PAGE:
A dinner is set up at Mercedes-Benz USA hospitality area at River Island in AugustaA dinner is set up at the Mercedes-Benz USA hospitality area at River Island in Augusta, Georgia, in this undated handout photo. Jensen Larson Photography/Mercedes-Benz USA - 2017 Masters Experience/Handout via REUTERS
By Steve Keating
AUGUSTA, Georgia (Reuters) - To wander the immaculately manicured grounds of Augusta National Golf Club during the U.S. Masters is to take a stroll back in time.
A time before the marriage of sport and commercialism where scoreboards are operated manually and the only signage directs you to someplace picturesque rather than entice you to buy a car or smartphone.
One of the world's most elite clubs, Augusta National operates under the principle that if you are obscenely wealthy there is no reason to advertise it, the only label here is the ever-present Masters logo.
Outside the Augusta National walls, however, it is all business as some of the world's biggest brands cozy up alongside golf's most celebrated event to share in its glow.
This is, as one corporate executive put it, Spring Break and Coachella melded into one big corporate CEO-filled mosh pit.
"The Masters is the number one corporate event of the year," Kenny Dichter, co-founder and CEO of Wheels Up, a private aviation firm providing luxury service to the Masters, told Reuters. "When you have CEOs and different corporate executives together in one place that's when magic happens.
"We just want to create the platform, the canvas, for our members to meet and talk and create."
That canvas is an expansive one of mansions, private jets, celebrity chefs, limousines, cigar bars and premium liquor.
It is part loyalty program, part new business.
For StubHub, Primesport and the 1018 Club, the Masters is their business, securing hard-to-acquire entry badges and setting up first-rate hospitality experiences within a well-struck Dustin Johnson three-wood of Augusta National.
For IMG, a global talent management company, and auto giant Mercedes-Benz, one of three Masters global sponsors, it is all about brand loyalty and providing a first-class experience for their friends and partners.
Over in 'Mercedesville,' the luxury car maker has not just set up a Masters corporate hospitality headquarters but rather a village of mansions anchored by a lavish multi-deck pavilion that serves as a restaurant/entertainment center on the Savannah River in Augusta's posh River Island neighborhood.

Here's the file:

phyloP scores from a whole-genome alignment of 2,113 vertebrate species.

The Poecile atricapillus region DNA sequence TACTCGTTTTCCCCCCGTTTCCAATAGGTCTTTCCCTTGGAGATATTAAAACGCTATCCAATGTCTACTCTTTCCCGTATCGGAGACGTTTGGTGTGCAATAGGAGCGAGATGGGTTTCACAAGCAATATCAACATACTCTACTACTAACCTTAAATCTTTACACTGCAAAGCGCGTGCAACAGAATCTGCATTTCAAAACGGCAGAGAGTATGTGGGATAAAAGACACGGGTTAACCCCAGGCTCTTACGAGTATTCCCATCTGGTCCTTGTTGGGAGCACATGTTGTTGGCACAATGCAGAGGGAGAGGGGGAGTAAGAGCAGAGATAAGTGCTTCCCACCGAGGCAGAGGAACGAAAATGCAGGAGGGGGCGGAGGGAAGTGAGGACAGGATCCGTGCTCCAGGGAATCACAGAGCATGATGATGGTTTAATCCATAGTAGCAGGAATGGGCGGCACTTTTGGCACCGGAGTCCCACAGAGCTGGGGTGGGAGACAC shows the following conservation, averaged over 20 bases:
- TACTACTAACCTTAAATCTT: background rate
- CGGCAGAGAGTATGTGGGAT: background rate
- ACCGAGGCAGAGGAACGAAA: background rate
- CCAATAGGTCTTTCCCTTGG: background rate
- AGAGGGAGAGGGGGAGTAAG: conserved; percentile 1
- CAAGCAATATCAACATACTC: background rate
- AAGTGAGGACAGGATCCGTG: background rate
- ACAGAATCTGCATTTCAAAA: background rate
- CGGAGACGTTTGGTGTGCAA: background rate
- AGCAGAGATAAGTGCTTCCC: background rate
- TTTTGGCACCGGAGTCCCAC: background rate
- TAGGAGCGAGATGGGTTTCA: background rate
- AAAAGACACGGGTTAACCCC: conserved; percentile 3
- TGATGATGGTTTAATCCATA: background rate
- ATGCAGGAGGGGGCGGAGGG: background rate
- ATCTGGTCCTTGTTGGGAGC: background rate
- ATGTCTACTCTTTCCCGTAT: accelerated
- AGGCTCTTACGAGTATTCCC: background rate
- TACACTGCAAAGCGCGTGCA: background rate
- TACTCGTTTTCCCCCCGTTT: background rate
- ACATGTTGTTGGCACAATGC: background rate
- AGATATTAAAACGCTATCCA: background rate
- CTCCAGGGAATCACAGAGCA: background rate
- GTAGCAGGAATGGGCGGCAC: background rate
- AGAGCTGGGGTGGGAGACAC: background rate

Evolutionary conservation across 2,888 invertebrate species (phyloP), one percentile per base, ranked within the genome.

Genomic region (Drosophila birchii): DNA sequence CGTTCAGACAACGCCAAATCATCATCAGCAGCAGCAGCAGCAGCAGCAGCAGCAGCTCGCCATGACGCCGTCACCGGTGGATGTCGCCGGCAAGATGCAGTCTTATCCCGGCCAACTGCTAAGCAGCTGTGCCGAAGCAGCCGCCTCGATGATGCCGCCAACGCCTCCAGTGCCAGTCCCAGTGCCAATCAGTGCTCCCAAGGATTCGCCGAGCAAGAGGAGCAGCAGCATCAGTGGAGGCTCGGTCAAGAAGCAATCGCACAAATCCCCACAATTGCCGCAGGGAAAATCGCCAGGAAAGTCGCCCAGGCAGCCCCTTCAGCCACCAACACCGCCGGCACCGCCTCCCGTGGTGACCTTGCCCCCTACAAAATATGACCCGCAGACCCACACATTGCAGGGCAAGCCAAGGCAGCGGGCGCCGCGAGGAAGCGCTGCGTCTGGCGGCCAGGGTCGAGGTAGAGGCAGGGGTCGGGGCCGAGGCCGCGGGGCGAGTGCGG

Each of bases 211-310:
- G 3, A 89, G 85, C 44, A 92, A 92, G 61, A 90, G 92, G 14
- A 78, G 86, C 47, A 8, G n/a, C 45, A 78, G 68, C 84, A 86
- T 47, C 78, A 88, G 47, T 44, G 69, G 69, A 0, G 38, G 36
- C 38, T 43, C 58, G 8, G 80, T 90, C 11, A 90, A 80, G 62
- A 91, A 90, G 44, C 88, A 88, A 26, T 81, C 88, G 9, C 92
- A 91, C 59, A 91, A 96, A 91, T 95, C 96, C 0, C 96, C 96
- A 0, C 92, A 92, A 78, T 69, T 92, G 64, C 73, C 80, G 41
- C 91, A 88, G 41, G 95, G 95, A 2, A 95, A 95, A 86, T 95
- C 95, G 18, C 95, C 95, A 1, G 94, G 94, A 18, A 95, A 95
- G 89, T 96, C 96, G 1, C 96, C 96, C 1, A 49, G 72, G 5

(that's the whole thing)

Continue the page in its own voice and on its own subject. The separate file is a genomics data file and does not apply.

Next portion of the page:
Each night Mercedes hosts guests in an elegant setting where they are entertained by golfing celebrities such as brand ambassador Rickie Fowler, who finished an intimate chat on Tuesday by signing autographs for a smitten audience.
In the morning there will be no need to be up early and rush to the course to secure a prime spot in Amen Corner with the rest of the Masters mob.
That chore will be left to staff who make the dawn trek to set up folding chairs in prime locations while guests enjoy a leisurely breakfast back in Mercedesville.
"Everyone is just trying to stand out," said John Terzian, whose brand-building company has hosted events at the Super Bowl, Monaco Grand Prix and top film festivals. "To me, sports and entertainment have become the same thing in a good way.
"People are expecting and demanding the highest level when it comes to things like the Super Bowl.
"We operate on a very elite VIP level. We cater to extremely high-end business people."
What makes the Masters so attractive is that it is one of those rare events that seems to be on everyone's bucket list, from weekend duffers to Fortune 500 CEOs.
Rated one of the most coveted tickets in all of sport, those lucky enough to land a Masters badge do not want to lessen the once-in-a-lifetime experience by cutting corners.
A week at the Masters with a private plane, car service, a mansion, personal chef, driver and masseuse can easily top $100,000.
But companies like 1018 Club offer a taste of the Masters VIP experience for hundreds of dollars at their setup near the course with perks that include valet parking, buffet breakfast, lunch, beverages and shuttles to and from the gate.
Everything but the badges.
Without a Masters badge, however, a trip to Augusta this week would be a meaningless visit to Georgia's second biggest city where Textron Specialized Vehicles, who manufacture 90 percent of the world's golf carts, is based.
"The Masters is a unique event and a lot of people are paying premium prices for this event so we put a lot of investment in and make sure the customer experience is the best it can possibly be," StubHub spokesman Cameron Papp told Reuters.
"The Masters has grown in popularity every year on StubHub and it has really turned into one of those bucket list events."
(This version of the story was refiled to fix typo in penultimate paragraph)
(Editing by Frank Pingue)